DOHA, Qatar — Morocco’s unexpected, history-making run at the World Cup is about to put its final test.
Africa’s first World Cup semi-finalist plays with defending champions France, star forward Kylian Mbappé, who is leading a new wave of football superstars emerging from an era dominated by Lionel Messi and Cristiano Ronaldo.
Wednesday’s match has cultural and political connotations – Morocco was under French rule from 1912-1956 – and the outcome is far from what many predicted from the player names and team standings.
Morocco exceeded all expectations in Qatar, beating second-placed Belgium in the group stage and then knocking out Europe’s strong centers Spain and Portugal in the qualifying stage to advance to the semi-finals.
No African or Arab nation has ever gone this far.
One of the greatest stories in the 92-year history of the World Cup, and Morocco’s work is not done yet.
“I was asked if we could win the World Cup and I was like, ‘Why not? Morocco’s French-born coach Walid Regragui said, ‘We can dream, it costs you nothing to dream.’ European countries are used to winning the World Cup and we we played in the top ranks, we did not have an easy run. Everyone who plays with us will now fear us.”
The reigning champions passed their own big test by going through a tough quarter-final match against England in the rare case where Mbappé remained silent.
No player has scored more than five goals and it won’t be easy for Mbappé to add to that tally against Morocco, who have yet to concede an opponent in this World Cup, or indeed in their nine games since Regragui. He was hired in August. The only goal allowed was defender Nayef Aguerd’s own goal against Canada in the group stage.
There may be some injuries in Morocco right now – Aguerd and his centre-back Romain Saiss may be missing on Wednesday – but Regragui’s game plan relies more on team shape and discipline than on any individual.
“We’re well-recovered. We have good doctors and we get good news every day. No one is excluded and no one is certain. We will use the best team possible,” Regragui told reporters on Tuesday.
The Moroccan coach said his team was ready to “change the mindset” of Africa and told his players not to settle for anything less than the grand prize.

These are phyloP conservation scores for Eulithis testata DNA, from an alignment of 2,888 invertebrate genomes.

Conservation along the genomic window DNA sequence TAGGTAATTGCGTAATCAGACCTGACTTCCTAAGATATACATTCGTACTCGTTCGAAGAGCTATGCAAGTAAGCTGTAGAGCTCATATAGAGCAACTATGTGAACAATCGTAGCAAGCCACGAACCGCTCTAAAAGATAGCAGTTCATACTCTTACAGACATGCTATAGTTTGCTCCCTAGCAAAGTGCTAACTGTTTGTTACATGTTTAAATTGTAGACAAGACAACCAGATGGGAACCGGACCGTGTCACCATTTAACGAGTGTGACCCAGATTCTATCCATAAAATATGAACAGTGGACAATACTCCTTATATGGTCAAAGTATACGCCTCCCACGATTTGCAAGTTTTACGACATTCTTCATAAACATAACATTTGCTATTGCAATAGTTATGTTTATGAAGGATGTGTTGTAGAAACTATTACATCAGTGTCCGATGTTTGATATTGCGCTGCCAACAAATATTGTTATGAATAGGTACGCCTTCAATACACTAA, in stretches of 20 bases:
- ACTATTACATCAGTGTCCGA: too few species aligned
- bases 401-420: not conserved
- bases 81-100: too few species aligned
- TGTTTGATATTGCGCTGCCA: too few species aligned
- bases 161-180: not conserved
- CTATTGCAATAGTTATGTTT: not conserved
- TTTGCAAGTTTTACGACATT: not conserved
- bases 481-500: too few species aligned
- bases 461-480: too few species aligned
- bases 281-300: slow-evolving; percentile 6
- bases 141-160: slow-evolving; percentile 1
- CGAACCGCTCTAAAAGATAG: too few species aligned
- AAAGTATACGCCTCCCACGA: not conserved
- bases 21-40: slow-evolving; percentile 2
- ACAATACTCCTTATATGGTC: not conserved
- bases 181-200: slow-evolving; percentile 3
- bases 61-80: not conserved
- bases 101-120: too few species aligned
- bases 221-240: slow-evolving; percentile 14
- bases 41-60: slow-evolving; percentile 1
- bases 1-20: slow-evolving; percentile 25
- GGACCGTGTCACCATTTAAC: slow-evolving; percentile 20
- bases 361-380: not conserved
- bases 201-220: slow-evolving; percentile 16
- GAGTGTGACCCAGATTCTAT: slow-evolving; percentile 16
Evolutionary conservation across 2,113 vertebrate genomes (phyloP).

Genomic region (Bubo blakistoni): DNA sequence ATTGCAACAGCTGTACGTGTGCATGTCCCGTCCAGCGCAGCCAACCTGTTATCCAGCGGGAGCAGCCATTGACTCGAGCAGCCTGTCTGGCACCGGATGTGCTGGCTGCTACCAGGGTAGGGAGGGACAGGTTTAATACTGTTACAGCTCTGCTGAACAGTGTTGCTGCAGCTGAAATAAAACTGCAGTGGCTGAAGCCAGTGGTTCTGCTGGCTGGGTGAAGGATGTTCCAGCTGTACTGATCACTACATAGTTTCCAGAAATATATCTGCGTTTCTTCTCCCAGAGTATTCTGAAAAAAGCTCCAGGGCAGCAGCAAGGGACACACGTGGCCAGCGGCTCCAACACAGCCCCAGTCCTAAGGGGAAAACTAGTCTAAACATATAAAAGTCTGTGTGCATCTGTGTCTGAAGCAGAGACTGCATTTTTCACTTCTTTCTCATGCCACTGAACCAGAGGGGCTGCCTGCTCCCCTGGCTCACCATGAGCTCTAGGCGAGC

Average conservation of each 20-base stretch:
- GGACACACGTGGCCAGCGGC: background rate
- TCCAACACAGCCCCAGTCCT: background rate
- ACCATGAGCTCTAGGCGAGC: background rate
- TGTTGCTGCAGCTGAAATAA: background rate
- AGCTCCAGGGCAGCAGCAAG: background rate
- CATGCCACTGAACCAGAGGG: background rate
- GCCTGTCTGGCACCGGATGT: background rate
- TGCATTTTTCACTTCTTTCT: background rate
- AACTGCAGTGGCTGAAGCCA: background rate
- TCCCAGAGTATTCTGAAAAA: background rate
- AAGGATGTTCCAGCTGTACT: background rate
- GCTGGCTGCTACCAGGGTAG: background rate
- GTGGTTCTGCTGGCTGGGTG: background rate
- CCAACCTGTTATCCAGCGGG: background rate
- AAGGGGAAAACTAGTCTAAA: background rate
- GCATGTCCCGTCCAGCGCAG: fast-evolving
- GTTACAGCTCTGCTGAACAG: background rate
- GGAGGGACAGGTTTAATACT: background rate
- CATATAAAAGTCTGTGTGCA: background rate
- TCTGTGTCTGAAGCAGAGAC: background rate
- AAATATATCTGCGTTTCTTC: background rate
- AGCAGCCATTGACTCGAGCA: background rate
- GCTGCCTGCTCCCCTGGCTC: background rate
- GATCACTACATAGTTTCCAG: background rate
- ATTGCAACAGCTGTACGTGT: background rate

“We will fight for African countries and the Arab world to continue on our way,” he said.
Regragui added that defender Achraf Hakimi is looking forward to a “nice duel” with Paris Saint-Germain teammate Mbappé, but that France is not just up to the star player.
“We should block Kylian but not just him. Hakimi is very keen to beat his friend,” he said.
He said that the key to winning the match at the Al Bayt Stadium, where French President Emmanuel Macron will be present with tens of thousands of green-reds, will be Morocco’s “team spirit” and the support of the audience. Moroccan fans will feel like it’s a home match for Moroccan players, which could raise things even higher.
“We have the best fans in the world, along with the Argentines and the Brazilians. They are people from all over the world to support their country,” Regragui said.
France starts out as a big favorite because of its stellar quality and experience. In Mbappé and Antoine Griezmann, a striker who reinvented himself as a midfield playmaker in the World Cup, the team had two of the World Cup’s leading players, while Olivier Giroud’s win against England led him to four goals – the same as Messi. .
They have threats attacking from everywhere and the abstract quality of knowing how to get the job done. France centre-back Raphael Varane said there would be no danger of complacency among his teammates in a game against the world’s 22nd ranked team.
We have enough experience in the team not to fall into this trap,” he said. “We know that Morocco is not here by chance. As veteran players, it’s up to us to make sure we’re all ready for a new battle.”
Associated Press writer Luis Andres Henao contributed to this report from Doha.
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